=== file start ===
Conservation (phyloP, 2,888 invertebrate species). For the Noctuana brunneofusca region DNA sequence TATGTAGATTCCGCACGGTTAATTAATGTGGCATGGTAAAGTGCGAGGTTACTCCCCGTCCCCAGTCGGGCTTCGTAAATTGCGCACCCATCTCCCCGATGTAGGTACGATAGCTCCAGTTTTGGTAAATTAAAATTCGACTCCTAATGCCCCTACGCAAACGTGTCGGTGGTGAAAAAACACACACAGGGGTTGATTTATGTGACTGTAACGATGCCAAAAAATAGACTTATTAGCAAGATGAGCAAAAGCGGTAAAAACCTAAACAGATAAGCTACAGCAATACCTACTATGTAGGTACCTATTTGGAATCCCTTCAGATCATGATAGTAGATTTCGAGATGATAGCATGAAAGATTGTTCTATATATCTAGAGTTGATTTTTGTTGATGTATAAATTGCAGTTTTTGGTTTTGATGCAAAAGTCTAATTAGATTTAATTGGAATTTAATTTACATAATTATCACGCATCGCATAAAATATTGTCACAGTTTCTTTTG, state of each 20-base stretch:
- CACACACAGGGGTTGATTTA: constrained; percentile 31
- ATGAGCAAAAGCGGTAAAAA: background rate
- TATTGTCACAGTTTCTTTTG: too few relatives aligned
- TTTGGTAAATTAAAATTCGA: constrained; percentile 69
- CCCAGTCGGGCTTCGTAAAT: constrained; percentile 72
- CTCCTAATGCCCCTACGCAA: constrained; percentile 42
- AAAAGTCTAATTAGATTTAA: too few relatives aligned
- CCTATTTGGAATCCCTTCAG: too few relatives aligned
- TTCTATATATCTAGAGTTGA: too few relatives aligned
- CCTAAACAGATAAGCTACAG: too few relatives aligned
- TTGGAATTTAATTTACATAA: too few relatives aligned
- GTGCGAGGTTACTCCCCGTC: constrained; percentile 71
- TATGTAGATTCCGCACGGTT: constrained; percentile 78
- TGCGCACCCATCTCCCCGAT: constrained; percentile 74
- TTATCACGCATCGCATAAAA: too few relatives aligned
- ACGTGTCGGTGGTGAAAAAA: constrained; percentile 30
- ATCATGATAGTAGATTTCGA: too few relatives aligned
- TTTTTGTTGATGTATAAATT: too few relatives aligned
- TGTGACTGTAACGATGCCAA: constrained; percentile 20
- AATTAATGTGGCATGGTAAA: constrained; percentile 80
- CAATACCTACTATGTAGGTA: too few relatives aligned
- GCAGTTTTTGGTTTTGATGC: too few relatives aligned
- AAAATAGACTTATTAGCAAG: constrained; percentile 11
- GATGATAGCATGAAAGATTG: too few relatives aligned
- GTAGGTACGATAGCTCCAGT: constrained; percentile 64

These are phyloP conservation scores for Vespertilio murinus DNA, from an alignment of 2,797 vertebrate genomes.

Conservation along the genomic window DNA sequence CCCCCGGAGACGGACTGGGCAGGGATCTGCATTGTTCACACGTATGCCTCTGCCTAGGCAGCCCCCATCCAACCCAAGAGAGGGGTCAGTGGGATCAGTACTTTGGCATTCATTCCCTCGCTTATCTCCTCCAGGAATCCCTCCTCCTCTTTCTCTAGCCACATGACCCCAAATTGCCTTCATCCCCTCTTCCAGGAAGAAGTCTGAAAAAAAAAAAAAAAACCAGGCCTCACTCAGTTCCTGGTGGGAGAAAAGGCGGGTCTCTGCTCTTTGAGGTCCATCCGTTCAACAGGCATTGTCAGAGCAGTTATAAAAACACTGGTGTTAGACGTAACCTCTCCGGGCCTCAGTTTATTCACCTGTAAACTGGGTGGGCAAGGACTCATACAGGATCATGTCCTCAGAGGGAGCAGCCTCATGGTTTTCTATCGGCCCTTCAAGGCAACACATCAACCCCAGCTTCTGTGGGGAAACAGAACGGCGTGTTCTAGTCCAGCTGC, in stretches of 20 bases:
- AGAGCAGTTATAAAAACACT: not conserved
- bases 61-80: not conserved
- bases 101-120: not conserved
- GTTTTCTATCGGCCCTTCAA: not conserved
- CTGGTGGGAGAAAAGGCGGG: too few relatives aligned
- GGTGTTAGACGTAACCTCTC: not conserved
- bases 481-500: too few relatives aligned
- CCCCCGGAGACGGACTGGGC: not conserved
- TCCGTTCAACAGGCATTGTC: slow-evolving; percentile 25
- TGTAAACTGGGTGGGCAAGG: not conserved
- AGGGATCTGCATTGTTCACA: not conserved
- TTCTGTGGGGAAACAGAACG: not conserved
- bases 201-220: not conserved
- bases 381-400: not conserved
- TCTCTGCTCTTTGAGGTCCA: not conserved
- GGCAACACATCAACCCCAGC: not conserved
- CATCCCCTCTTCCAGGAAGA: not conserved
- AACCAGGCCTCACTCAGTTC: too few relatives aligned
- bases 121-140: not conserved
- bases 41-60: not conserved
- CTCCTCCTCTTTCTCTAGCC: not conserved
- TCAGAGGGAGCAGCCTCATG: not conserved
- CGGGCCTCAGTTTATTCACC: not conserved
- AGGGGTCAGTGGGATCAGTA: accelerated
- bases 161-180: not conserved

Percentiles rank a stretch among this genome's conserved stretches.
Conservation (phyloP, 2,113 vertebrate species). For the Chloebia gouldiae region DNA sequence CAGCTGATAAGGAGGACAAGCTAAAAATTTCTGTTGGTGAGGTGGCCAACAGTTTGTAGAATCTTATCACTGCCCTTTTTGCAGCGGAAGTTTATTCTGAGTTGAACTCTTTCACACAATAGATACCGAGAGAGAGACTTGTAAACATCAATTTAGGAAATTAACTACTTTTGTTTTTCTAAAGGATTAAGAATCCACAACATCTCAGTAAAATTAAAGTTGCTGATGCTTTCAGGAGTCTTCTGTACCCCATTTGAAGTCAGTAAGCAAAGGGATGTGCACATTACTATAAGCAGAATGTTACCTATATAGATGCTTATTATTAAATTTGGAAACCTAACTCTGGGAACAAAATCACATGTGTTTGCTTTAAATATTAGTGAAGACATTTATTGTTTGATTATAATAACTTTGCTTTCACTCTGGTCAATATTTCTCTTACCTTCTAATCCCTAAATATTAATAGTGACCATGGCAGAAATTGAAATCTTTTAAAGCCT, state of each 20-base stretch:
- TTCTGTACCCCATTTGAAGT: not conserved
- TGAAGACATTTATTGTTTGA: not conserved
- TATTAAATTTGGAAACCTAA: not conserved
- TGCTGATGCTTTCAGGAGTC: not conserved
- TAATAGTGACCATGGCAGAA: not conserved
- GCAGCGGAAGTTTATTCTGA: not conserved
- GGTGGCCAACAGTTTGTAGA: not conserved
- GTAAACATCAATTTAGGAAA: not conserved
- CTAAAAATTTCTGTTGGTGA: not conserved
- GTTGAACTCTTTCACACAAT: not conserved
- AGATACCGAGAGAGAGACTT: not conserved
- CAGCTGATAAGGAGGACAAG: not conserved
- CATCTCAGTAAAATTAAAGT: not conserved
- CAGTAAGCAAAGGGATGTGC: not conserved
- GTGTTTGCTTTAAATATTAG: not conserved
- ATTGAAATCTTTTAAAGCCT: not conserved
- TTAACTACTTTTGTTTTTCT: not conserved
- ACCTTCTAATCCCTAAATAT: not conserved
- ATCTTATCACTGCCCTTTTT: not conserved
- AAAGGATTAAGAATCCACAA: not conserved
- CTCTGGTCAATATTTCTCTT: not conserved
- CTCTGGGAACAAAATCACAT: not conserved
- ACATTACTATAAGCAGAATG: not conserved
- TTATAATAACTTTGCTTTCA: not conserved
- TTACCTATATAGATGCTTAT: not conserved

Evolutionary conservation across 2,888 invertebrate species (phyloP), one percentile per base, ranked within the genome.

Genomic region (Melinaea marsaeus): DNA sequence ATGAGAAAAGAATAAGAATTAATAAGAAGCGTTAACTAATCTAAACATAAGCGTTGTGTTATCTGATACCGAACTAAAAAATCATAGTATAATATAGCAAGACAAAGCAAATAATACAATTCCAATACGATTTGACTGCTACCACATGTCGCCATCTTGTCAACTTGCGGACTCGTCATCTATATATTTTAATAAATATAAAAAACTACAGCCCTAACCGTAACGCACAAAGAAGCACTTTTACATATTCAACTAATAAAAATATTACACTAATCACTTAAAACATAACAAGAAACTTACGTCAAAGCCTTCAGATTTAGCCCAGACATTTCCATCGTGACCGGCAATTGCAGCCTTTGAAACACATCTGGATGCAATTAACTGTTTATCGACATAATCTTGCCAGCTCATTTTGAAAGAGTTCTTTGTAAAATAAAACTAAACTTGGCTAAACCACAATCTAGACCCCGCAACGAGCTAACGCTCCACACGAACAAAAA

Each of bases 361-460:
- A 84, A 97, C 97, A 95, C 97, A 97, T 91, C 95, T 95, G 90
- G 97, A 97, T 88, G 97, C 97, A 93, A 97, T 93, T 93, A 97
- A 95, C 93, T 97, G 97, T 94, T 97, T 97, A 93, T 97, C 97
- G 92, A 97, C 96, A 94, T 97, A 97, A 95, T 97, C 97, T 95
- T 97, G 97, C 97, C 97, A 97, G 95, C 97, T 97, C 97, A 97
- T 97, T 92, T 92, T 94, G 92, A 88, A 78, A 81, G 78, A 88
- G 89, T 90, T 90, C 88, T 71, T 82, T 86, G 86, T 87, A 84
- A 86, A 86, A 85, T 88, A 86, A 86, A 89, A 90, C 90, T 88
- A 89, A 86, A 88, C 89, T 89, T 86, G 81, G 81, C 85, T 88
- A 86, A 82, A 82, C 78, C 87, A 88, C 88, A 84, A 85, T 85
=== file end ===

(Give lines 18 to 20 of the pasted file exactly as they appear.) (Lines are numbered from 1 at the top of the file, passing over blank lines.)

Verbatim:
- ATCATGATAGTAGATTTCGA: too few relatives aligned
- TTTTTGTTGATGTATAAATT: too few relatives aligned
- TGTGACTGTAACGATGCCAA: constrained; percentile 20